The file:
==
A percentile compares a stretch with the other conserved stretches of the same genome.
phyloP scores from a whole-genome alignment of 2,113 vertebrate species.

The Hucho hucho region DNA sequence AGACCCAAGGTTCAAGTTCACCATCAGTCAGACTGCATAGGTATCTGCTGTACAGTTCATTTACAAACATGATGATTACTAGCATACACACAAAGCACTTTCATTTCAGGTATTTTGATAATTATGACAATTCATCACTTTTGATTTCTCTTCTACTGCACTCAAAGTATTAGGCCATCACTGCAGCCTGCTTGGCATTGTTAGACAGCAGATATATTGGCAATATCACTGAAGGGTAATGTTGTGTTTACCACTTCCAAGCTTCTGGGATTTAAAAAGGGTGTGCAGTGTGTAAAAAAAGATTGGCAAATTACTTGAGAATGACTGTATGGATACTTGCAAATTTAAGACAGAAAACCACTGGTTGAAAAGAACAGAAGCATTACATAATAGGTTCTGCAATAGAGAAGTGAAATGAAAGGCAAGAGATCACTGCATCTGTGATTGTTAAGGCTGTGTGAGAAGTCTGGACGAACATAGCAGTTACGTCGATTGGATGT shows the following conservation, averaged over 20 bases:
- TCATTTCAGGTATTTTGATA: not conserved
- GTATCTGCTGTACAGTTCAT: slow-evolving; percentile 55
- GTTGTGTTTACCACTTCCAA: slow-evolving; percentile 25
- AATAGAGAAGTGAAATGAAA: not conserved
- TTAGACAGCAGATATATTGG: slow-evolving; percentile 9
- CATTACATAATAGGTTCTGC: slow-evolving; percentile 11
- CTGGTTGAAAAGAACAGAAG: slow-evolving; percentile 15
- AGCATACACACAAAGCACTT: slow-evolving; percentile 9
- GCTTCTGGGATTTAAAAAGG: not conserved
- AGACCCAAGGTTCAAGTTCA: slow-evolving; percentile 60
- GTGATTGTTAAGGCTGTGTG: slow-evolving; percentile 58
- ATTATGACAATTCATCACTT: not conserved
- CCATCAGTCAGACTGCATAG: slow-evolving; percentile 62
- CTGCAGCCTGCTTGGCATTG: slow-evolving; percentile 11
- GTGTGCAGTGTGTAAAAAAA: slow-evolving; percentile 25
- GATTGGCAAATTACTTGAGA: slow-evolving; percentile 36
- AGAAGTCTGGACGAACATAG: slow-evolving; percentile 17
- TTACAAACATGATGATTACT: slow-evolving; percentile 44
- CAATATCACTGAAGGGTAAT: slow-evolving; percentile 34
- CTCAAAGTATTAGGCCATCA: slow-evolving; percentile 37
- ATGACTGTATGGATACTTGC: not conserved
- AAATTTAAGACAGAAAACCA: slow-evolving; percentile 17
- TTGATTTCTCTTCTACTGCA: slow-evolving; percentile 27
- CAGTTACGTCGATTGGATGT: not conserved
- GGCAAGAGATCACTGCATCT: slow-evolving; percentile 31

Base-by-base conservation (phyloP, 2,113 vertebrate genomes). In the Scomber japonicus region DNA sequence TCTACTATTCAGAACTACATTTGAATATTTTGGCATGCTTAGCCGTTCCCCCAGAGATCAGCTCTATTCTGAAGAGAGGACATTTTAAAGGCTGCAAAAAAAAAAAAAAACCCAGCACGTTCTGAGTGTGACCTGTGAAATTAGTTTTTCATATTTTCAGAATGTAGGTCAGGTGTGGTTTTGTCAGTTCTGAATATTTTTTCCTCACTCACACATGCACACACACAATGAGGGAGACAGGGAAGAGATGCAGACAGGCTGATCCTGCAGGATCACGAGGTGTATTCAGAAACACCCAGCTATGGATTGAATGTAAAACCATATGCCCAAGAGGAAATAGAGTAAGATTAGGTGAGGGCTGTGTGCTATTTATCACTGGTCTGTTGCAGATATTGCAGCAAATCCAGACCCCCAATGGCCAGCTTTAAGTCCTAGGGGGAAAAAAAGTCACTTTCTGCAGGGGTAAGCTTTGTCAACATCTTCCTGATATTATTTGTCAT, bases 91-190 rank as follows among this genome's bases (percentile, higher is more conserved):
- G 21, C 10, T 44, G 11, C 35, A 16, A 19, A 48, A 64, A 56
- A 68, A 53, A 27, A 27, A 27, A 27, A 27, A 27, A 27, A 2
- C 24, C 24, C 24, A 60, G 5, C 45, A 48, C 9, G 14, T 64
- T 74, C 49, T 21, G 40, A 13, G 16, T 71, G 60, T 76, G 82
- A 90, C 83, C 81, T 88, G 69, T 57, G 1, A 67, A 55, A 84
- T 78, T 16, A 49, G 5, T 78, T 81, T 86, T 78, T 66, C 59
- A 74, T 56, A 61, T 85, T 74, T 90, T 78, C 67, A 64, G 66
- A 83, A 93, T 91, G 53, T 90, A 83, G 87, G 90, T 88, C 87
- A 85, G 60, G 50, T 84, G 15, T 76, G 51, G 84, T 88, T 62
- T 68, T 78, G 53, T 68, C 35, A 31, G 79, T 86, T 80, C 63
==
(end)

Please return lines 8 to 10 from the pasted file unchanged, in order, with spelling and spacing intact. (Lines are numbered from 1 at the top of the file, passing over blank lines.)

- TTAGACAGCAGATATATTGG: slow-evolving; percentile 9
- CATTACATAATAGGTTCTGC: slow-evolving; percentile 11
- CTGGTTGAAAAGAACAGAAG: slow-evolving; percentile 15